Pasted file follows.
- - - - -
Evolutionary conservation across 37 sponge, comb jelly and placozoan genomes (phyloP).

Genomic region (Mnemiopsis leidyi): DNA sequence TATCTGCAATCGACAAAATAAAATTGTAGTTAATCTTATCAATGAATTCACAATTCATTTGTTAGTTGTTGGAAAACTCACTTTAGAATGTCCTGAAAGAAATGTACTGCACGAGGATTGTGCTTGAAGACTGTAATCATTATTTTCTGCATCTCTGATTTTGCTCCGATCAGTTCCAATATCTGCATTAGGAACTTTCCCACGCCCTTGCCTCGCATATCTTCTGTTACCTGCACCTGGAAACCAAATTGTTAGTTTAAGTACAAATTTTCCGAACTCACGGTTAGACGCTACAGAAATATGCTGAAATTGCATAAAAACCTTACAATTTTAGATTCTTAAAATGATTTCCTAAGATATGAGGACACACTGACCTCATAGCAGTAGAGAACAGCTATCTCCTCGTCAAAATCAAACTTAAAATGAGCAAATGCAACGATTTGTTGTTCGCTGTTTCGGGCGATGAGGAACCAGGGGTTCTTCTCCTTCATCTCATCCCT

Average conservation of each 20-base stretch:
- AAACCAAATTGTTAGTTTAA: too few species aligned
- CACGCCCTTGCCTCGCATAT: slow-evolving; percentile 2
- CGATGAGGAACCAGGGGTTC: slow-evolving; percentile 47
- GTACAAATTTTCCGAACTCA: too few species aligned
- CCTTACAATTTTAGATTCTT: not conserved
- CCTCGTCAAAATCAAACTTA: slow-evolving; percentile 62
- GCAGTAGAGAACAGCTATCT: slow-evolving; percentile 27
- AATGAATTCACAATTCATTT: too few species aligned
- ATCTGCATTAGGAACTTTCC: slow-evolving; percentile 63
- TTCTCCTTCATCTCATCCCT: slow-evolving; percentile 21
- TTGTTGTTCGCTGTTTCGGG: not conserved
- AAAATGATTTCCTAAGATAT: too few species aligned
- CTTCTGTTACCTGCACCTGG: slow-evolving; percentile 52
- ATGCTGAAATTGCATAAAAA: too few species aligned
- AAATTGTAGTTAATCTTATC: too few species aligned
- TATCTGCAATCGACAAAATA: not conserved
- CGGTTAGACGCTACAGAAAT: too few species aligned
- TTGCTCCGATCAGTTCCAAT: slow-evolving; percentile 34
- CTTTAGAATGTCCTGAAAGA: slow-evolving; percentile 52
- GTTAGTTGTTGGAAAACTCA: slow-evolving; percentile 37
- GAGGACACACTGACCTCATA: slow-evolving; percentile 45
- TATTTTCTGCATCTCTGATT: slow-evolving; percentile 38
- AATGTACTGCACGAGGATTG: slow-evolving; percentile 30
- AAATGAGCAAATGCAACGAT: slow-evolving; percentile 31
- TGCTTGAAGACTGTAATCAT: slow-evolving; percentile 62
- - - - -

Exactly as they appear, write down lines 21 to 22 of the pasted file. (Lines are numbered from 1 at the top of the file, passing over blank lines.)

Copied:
- TTGCTCCGATCAGTTCCAAT: slow-evolving; percentile 34
- CTTTAGAATGTCCTGAAAGA: slow-evolving; percentile 52